“The reason to use a prize challenge for a differential privacy competition is because many diverse techniques can be explored simultaneously. Different solutions have different characteristics, so there is not necessarily a ‘best solution’ to this problem — it depends on the use case,” says NIST prize challenge specialist Gary Howarth. “At the end of the day, you want a diversity of solutions.” 

The 2020 Differential Privacy Temporal Map Challenge featured 19 entries and 92 participants completing three separate coding sprints using differential privacy methods on temporal map data. Sprint 1 featured data on 911 calls in Baltimore made during the course of a year. Sprint 2 featured census data about simulated individuals in various U.S. states from 2012 to 2018. And Sprint 3 featured records of millions of taxi trips in Chicago. The goal was to create a privacy-preserving dashboard map for each sprint that showed changes across different map segments over time. 

Eight teams qualified for the final scoring in Sprint 3, and six achieved submissions that were validated as differentially private. First place went to N-CRiPT of the National University of Singapore, second place went to the Minutemen of UMass Amherst, and third place went to DPSyn of Purdue University. N-CRiPT also won Sprint 2, and the Minutemen won Sprint 1. 

The Solution 

The 2020 Differential Privacy Temporal Map Challenge demonstrated that using differentially private synthetic data is an effective way to maintain both data’s privacy and utility. Synthetic data is created when data based on real individuals is put through a synthetic data generator (to add “noise”) and sanitized. When synthetic data is being analyzed to form judgments, no real person in the data is at risk of being identified, and the dataset maintains the same overarching trends.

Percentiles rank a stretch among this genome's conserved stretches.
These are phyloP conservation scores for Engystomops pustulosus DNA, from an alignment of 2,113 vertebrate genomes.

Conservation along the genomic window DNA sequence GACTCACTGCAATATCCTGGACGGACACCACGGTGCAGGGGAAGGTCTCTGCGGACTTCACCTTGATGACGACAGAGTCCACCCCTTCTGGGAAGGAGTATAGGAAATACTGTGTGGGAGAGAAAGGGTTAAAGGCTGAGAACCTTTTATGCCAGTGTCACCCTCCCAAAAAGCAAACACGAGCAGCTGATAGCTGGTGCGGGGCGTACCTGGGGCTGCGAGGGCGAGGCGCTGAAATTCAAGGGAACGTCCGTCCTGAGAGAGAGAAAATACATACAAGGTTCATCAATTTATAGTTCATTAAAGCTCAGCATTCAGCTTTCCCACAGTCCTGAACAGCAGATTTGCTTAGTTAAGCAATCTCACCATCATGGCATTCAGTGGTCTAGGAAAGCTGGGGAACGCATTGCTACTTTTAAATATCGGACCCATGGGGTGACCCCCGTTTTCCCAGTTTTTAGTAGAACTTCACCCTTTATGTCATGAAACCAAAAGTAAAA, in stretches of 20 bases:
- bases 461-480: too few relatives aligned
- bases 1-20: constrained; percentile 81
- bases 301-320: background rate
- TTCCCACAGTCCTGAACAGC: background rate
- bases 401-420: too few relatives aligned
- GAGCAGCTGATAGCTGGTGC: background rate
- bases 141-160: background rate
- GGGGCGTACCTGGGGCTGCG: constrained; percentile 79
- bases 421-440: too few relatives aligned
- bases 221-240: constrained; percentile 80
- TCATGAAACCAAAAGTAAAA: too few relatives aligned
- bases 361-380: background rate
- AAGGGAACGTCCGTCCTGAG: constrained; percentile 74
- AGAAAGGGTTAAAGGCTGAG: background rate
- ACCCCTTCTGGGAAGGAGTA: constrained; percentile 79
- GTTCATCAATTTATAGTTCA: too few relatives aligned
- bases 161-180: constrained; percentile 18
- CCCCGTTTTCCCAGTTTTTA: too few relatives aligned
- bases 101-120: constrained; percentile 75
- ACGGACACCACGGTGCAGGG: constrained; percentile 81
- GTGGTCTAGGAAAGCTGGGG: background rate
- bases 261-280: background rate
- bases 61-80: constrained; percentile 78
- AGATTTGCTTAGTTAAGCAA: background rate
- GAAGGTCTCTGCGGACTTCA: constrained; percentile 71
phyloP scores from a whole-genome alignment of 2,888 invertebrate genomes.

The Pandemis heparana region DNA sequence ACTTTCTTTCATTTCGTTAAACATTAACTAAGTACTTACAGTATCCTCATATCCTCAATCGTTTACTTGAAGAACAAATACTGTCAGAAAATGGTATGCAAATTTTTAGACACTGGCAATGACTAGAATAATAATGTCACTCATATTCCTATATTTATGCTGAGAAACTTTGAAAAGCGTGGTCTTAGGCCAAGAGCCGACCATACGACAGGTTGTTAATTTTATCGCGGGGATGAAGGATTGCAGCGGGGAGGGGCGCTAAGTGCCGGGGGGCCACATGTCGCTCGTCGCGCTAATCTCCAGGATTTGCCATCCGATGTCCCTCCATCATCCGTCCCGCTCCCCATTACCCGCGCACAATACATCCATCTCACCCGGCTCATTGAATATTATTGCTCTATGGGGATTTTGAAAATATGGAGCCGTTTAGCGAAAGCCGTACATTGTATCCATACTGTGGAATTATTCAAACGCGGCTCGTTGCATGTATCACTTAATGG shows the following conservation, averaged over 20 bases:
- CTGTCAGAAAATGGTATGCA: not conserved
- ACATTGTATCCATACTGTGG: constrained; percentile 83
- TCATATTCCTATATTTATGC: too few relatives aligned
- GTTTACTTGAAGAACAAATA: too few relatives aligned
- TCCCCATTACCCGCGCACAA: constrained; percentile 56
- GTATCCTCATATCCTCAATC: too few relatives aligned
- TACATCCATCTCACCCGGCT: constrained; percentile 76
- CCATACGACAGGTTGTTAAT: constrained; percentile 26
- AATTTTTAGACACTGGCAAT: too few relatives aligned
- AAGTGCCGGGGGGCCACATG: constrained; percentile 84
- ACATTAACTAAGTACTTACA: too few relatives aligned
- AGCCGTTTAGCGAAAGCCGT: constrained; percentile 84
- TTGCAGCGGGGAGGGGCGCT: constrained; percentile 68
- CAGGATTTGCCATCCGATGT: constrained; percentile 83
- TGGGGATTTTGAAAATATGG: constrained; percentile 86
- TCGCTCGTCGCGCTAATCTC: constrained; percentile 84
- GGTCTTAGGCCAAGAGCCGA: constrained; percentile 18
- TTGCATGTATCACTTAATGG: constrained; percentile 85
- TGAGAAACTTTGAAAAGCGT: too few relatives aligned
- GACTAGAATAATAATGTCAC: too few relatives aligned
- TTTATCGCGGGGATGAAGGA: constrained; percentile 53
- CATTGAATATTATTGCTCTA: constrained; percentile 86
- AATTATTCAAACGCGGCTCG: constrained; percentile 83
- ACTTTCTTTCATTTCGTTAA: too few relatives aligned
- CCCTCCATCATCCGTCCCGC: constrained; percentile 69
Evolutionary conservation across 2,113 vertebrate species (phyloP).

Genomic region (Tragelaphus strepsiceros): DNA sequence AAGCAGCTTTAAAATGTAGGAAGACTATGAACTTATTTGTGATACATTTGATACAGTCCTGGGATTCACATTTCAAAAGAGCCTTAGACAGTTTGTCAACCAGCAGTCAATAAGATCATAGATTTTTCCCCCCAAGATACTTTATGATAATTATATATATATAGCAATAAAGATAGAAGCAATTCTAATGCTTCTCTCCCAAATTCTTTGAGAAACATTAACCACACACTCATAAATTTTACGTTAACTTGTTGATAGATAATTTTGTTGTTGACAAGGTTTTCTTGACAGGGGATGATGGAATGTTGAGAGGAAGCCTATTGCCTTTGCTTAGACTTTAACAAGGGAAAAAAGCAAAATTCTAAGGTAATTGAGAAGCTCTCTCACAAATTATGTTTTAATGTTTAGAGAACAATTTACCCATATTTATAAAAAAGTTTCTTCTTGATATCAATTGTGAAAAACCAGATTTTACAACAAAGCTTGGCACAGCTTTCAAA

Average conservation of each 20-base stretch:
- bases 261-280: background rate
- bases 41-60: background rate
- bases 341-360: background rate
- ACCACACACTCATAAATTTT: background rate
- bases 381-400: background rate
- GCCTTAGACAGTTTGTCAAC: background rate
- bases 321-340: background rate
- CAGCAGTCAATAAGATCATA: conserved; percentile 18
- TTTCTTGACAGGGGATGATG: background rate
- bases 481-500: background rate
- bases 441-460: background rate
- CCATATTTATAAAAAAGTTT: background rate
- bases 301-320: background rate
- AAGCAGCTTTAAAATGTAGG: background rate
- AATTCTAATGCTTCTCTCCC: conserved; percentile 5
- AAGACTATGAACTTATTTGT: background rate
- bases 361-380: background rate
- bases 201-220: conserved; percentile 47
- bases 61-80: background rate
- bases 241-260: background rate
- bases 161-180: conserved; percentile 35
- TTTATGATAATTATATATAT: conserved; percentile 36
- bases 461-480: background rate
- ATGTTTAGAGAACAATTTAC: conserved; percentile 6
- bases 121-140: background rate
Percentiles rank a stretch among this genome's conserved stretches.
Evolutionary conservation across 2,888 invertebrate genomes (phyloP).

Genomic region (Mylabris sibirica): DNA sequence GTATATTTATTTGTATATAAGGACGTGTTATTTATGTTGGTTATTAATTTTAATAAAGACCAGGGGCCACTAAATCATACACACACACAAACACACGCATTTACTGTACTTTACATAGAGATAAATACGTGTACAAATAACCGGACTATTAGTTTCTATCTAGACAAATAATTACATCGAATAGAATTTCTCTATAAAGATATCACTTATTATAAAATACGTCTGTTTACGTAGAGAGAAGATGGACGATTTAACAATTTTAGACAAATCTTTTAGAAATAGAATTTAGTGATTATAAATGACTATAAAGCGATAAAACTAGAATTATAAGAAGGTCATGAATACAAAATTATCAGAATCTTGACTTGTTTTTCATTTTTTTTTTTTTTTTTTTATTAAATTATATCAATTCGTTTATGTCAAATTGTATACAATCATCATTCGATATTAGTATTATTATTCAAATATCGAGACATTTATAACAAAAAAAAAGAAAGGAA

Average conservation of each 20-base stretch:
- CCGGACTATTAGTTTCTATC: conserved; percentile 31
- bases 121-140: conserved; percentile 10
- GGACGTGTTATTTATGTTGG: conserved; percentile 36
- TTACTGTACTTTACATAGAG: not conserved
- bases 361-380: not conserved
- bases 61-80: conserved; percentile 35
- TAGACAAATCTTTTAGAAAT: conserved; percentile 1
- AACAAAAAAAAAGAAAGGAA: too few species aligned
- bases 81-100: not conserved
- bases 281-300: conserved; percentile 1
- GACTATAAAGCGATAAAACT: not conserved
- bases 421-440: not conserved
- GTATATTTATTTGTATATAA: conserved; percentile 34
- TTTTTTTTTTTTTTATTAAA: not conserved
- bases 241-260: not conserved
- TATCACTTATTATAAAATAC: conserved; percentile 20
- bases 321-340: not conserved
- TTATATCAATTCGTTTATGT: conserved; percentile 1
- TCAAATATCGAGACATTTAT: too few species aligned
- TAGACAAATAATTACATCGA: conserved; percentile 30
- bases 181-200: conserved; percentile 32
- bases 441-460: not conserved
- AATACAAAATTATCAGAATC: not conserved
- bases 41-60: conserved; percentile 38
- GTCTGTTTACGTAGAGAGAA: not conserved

The winning team, N-CRiPT, used Markov random fields to generate synthetic data and had great success with this method. Other solutions from competing teams included probabilistic graphical models, rescaling public data, and using weighting, clipping and archetypes. The best of these solutions demonstrated better performance on both privacy and accuracy than traditional techniques. 

The final phase of the 2020 Differential Privacy Temporal Map Challenge occurred in spring 2021. Qualifying teams had the opportunity to advance the quality, generalizability and openness of their solutions. Following the final algorithm sprint, teams whose algorithms had been validated as differentially private were invited to make their source code open-source with an appropriate license. 

What’s Next for Differential Privacy 

These prize challenges and the innovative solutions developed by competitors are helping the DOC enhance the nation’s cybersecurity to protect Americans’ privacy, maintain public safety, and support our economic and national security. The strides made for differential privacy in the 2020 Differential Privacy Temporal Map Challenge will make it possible to utilize the vast troves of data held by public safety agencies without risking individual privacy. Because these datasets can now satisfy differential privacy, they can be used by departments to make better decisions that could have life-saving impacts. 

NIST is currently organizing all of the differential privacy algorithms and metrics into an open-source repository for public use. Four of the 2020 Differential Privacy Temporal Map Challenge teams’ open-sourced code is currently available on the NIST website. Additionally, the 2018 Differential Privacy Synthetic Data Challenge winners’ open-source code is available on the NIST website. To stay up to date on NIST’s PSCR Division and the future of differential privacy, make sure you subscribe to the PSCR newsletter